If you or a member of your family has a terminal illness, the United States government can help. Individuals who are terminally ill can have overwhelming financial burdens, including the cost of medical care and loss of wages. The Social Security Administration offers financial aid to individuals who are in need through Social Security Disability Insurance -- or SSDI -- or Supplemental Security Income, or SSI. If you qualify for SSDI or SSI, you might also qualify for health insurance assistance.
Social Security Disability Insurance is a federally insured program designed to supplement income for individuals who are disabled. The Social Security Administration manages the program and distributes payments on a monthly basis. Benefits are funded by mandatory employee payroll taxes. To qualify for SSDI, you must be under 65, have worked five out of the last 10 years and have a mental or physical condition that prevents you from working. The condition must be expected to last at least 12 months or result in death.
Medicare is an insurance program administered by the United States government. The program offers health insurance coverage to people who are over 65, or under 65 and disabled. Also funded by payroll and employer taxes, Medicare covers 80 percent of any qualifying medical cost for individuals who in the program. If you qualify for SSDI, you can generally qualify for Medicare while continuing to receive the SSDI benefits.
Supplemental Security Income provides cash benefits to individuals in financial need. Although the Social Security Administration manages SSI, the United States Treasury funds the program through corporate and individual income taxes. To qualify for SSDI, you must have limited income, be under 65 and have a mental or physical condition that prevents you from working. The condition must be expected to last at least 12 months or result in death. In addition to federal benefits, some states offer additional funds to individuals who qualify for SSI.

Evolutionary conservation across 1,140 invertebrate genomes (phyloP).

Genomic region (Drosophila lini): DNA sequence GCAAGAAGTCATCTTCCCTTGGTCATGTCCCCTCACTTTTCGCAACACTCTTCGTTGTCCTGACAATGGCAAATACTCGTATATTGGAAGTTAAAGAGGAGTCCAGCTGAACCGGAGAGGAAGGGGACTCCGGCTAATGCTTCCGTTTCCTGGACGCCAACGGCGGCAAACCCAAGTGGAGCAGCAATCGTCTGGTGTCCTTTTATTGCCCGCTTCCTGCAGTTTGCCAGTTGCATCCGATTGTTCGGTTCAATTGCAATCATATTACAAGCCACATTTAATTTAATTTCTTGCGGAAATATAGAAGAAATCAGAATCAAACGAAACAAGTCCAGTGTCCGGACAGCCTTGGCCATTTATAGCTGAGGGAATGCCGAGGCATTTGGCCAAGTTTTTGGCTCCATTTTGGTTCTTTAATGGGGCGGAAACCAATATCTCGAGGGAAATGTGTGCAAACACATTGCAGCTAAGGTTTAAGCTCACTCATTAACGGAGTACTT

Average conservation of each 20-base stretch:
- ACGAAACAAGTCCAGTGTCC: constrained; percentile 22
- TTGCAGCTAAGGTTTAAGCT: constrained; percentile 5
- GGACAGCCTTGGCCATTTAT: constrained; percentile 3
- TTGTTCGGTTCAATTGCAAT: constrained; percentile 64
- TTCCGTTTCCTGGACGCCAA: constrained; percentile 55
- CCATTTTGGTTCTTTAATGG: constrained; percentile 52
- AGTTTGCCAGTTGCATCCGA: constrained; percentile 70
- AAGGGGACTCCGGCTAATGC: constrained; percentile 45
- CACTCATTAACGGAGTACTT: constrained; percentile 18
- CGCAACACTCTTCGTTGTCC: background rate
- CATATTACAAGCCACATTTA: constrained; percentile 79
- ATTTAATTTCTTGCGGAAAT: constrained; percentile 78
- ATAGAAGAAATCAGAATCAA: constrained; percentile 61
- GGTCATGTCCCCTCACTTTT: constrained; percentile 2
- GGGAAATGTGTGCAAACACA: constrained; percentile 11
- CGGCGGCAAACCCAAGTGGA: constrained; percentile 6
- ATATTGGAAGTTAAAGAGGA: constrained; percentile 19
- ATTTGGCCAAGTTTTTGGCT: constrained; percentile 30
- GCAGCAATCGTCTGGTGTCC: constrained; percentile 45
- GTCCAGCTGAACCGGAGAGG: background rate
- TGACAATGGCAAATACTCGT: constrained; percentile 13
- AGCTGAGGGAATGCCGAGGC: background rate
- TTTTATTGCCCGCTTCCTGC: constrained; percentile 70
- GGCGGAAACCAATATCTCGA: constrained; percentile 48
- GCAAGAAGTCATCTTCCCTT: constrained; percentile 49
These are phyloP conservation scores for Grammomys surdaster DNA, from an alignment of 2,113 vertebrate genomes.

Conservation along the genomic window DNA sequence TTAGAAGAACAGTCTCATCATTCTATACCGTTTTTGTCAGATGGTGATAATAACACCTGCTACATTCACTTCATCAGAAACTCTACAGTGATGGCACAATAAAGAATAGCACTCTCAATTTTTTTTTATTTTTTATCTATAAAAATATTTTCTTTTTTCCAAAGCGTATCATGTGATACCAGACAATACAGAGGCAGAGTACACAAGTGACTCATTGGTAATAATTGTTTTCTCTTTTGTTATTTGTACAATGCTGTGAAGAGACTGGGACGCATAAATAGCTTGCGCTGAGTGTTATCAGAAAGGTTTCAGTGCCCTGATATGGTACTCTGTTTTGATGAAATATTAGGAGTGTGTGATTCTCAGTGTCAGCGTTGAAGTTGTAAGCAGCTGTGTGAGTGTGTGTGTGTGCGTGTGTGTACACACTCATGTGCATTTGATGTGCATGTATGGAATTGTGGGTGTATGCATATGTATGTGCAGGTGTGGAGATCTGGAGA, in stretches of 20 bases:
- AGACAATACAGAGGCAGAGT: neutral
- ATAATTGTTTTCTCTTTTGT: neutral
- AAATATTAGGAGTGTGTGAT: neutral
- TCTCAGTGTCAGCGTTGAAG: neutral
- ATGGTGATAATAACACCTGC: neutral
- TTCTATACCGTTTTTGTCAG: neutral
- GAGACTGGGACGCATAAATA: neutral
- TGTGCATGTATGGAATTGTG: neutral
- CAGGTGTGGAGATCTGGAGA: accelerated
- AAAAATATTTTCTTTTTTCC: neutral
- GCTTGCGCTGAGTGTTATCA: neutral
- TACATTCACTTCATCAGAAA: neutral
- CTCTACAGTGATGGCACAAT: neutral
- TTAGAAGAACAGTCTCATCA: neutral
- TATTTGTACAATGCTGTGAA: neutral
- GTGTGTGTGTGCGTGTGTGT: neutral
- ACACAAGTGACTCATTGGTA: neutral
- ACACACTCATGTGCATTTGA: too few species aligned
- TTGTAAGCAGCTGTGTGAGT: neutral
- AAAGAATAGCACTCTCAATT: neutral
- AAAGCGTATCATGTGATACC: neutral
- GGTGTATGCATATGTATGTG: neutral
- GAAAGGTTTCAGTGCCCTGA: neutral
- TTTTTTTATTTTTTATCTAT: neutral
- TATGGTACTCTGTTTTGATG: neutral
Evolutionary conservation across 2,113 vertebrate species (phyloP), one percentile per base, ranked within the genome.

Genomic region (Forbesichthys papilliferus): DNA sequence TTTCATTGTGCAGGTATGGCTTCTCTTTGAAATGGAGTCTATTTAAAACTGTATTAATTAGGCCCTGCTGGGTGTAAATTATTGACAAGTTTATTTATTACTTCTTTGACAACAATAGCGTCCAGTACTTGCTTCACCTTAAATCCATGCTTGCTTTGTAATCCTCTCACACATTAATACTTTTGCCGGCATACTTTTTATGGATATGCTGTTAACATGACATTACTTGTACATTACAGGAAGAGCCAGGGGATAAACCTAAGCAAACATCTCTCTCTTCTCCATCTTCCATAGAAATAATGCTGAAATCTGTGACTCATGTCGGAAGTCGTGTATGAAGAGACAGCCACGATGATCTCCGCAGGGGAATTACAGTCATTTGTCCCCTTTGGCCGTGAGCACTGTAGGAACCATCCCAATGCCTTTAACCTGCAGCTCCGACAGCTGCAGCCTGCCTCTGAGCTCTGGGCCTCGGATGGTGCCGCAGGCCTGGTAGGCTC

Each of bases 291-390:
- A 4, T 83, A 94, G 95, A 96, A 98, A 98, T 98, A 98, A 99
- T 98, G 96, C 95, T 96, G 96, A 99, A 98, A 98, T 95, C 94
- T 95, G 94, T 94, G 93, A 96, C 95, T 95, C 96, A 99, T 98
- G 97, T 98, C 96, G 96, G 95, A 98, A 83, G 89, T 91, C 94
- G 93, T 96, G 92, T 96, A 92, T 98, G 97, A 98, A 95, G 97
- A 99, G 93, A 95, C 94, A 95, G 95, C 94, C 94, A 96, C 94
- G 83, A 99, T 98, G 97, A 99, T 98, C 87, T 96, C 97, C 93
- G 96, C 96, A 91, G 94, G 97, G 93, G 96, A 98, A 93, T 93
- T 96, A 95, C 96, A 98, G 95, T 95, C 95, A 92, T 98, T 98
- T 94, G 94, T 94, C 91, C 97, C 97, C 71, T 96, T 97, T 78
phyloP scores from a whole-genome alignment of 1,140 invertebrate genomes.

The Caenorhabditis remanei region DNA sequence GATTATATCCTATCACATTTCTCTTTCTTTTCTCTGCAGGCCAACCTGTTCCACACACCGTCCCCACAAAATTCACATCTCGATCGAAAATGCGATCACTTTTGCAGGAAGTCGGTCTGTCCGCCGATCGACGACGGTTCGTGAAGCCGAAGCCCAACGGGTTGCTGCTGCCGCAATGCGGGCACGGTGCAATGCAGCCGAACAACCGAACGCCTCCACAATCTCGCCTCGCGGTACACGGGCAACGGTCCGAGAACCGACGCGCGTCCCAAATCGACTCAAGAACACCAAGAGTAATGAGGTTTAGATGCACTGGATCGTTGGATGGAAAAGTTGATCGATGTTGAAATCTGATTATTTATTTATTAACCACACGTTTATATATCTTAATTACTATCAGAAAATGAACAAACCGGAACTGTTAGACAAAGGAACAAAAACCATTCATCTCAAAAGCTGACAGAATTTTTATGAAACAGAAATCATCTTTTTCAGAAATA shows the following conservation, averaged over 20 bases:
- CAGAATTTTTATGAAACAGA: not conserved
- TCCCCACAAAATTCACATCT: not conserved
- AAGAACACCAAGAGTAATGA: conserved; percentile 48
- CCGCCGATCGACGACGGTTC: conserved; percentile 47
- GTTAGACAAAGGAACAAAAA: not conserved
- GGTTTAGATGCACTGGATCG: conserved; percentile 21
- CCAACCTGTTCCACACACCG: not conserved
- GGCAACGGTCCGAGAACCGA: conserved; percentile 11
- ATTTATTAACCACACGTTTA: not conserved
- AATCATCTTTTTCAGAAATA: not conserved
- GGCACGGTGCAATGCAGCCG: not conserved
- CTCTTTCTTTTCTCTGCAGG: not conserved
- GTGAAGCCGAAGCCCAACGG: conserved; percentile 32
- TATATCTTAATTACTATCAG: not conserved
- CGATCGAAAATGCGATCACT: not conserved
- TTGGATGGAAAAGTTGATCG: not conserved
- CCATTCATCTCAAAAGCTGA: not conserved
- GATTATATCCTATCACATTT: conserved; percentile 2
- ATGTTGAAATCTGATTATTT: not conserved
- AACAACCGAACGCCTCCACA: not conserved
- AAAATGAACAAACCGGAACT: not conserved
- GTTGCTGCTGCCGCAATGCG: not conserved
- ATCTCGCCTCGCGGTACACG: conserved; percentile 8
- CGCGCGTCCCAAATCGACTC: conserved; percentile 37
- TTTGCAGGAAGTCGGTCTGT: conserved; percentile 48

Generally, if you qualify for SSI benefits, you also qualify for Medicaid, which is a health insurance program for low-income families. Medicaid covers most costs incurred by the recipient, including doctors, hospitals, treatment and prescriptions. Depending on your monthly income and the state in which you reside, you might receive Medicaid at low or no cost. In some states, if you apply for SSI, you automatically apply for Medicaid. Requirements and eligibility are determined by the Department of Health and Human Services and your state laws.
How to Apply
The Social Security Administration website contains the application forms to apply for SSDI and SSI. Use the eligibility requirement forms to determine which program you qualify for and complete the online application. To apply for Medicare, you must complete the application form on the Social Security Administration website. To apply for Medicaid, you must complete an application with your state or county's Department of Health and Human Services.
Angela M. Wheeland specializes in topics related to taxation, technology, gaming and criminal law. She has contributed to several websites and serves as the lead content editor for a construction-related website. Wheeland holds an Associate of Arts in accounting and criminal justice. She has owned and operated her own income tax-preparation business since 2006.